In 1992 George Soros, an iconic global financier, took a bet on the British pound. The outcome is now part of economic folklore and added to the aura of Soros. Now, 20 years later, Soros is making another startling claim. Addressing the opening seminar organized by the Institute for New Economic Thinking (INET) in Berlin, he said, “The euro has effectively broken down.”
According to him the infusion of more than €1 trillion into the euro zone banking system has only alleviated the pressure not resolved the fundamental problems. Soros believes that the powers that may be in the euro zone are living in denial of the reality; failure to address it, he argues, could lead to the break-up of the euro zone.
“My explanation is that there is a bubble involved, but it is not a financial but a political one. It relates to the political evolution of the European Union and it has led me to the conclusion that the euro crisis threatens to destroy the European Union,” he added.
It is likely that Soros has put the spotlight on the annual spring meetings of the International Monetary Fund (IMF) and the World Bank scheduled to begin later this week in Washington, DC. Like in September, during the fall meetings of the Fund-Bank, once again the euro zone is staring at the same crisis that is once again threatening to unravel. With violent clashes in several countries across Europe, especially with youth unemployment threatening to climb to 50%, time is not on the side of the authorities.
At the core of the criticism is the fact that there has been a failure to recognize the problem, and hence, the diagnosis is not in line with what is desired. An unravelling of Europe has huge implications not only for the US but also for the rest of the world—particularly India, which is already in the throes of a self-inflicted crisis. Just recall the global upheaval of 2008.
The Soros assessment is that the euro authorities are persisting with status quo, while what is needed is some serious “out of the box” thinking. And the key, says Soros, is Germany—the China of Europe. Due to a host of circumstances, Germany acquired a competitive advantage compared with other countries in the euro zone. So when the crisis started to unravel, there was a flight of capital to Germany, forcing a balance of payment crisis on top of a banking crisis on member countries. What has accentuated the problem is that Germany has begun to tighten domestic demand by pursuing a costlier credit policy, while, as Soros argued, the obverse is required—Germany needs to step up its demand and thereby help heavily indebted countries shore up their position by meeting this demand.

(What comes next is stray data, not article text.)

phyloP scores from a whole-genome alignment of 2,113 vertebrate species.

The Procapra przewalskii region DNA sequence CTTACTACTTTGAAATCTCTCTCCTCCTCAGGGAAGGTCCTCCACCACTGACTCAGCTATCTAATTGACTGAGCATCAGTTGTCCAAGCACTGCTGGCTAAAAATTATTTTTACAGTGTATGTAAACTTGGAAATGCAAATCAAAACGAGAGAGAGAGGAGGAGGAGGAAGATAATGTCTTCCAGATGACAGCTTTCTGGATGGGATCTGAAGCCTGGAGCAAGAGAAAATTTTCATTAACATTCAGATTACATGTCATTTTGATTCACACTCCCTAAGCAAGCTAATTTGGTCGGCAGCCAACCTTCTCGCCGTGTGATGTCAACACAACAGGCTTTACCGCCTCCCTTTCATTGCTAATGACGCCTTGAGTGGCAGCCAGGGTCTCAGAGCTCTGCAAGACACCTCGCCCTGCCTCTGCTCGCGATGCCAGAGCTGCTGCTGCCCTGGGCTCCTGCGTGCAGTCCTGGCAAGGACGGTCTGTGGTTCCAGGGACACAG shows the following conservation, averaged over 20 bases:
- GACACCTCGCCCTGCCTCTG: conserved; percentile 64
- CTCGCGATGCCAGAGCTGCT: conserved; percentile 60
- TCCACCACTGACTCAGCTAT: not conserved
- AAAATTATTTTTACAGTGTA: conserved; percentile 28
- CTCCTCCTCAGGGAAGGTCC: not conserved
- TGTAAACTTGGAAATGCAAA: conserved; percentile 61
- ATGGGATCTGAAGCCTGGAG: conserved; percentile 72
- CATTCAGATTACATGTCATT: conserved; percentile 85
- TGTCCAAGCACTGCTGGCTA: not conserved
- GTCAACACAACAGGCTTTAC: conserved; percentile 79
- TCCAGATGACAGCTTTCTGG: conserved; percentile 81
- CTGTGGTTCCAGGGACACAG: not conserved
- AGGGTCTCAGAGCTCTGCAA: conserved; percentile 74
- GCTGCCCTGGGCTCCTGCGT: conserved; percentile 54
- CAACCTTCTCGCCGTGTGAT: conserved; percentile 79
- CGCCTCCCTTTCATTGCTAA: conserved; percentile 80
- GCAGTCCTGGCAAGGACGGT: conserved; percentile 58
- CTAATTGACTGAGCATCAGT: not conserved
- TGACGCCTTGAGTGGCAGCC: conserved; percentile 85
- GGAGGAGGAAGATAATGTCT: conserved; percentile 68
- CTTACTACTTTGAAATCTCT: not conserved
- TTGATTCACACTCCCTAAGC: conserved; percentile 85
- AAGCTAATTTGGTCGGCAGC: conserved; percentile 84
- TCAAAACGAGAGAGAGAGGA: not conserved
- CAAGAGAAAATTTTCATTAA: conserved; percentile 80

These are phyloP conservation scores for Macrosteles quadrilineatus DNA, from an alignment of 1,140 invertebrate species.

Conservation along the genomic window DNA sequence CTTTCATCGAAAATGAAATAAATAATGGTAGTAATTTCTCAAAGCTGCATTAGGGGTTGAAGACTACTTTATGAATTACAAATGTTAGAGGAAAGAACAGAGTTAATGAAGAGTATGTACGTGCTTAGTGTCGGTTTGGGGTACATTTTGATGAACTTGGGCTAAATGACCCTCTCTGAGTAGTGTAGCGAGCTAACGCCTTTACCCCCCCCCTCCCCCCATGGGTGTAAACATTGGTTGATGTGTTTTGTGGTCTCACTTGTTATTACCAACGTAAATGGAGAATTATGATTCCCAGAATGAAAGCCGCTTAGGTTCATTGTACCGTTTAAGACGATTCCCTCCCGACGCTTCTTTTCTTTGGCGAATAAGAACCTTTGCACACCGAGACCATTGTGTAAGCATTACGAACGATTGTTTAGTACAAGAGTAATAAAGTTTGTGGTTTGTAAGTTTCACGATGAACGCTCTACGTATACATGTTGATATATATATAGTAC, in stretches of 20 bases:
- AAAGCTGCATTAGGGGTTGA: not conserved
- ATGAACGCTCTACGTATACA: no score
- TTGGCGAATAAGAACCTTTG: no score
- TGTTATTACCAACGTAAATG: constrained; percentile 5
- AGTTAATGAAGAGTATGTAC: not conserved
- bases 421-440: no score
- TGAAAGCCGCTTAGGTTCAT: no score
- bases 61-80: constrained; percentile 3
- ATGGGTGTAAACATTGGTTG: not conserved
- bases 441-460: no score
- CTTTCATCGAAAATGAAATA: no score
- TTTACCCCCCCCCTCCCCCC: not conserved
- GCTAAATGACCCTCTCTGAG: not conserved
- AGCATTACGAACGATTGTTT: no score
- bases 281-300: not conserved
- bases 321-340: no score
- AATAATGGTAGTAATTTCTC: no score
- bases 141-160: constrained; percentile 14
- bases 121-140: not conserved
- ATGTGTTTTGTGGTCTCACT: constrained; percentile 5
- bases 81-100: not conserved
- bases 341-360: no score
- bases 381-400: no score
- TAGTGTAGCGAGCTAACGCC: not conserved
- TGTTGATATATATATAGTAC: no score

At the least, Soros believes that if “status quo” in policy persists, then Europe is looking at prolonged period of stagnation, something akin to what countries in Latin America underwent in the 1980s and Japan is undergoing for the last quarter of a century. “But the European Union is not a country, and it is unlikely to survive. The deflationary debt trap is threatening to destroy a still-incomplete political union.”
Interestingly, Joseph Stiglitz, Nobel laureate, former chief economist of the World Bank and a participant at the INET conclave, like Soros, too, believes the euro zone is facing an imminent crisis. Speaking on the sidelines, Stiglitz said, “The policy of austerity adopted by Europe (nudged by Germany) is a recipe for disaster.”
According to him, the logic of the circumstance requires a counter-cyclical policy, but does not see any consensus emerging on it at the Fund-Bank meetings. He was, however, hopeful that the growing political and social unrest was forcing governments to rethink their position and actual ease up on the ordained fiscal compression. Pointing out that IMF has already argued that surplus countries (read China and Germany) have to create additional demand, Stiglitz maintained that eventually policy planners will come around to this point of view.
But the big question is that will it have been too late by then and would the grim prophecy of Soros hold true? In September there was a similar situation when the crisis was considered imminent. However, Europe has stumbled, but survived for another six months. But is it wise to respond after the event or react ex ante? Presumably these are the questions that will dominate the meetings as opposed to the farcical election of another US nominee (without prejudice the candidate’s competence) as the new head of the World Bank overlooking the claims that should have been exercised by the BRICS nations—Brazil, Russia, India, China and South Africa.
Anil Padmanabhan was a guest of INET. He is deputy managing editor of Mint and writes every week on the intersection of politics and economics. Comments are welcome at email@example.com
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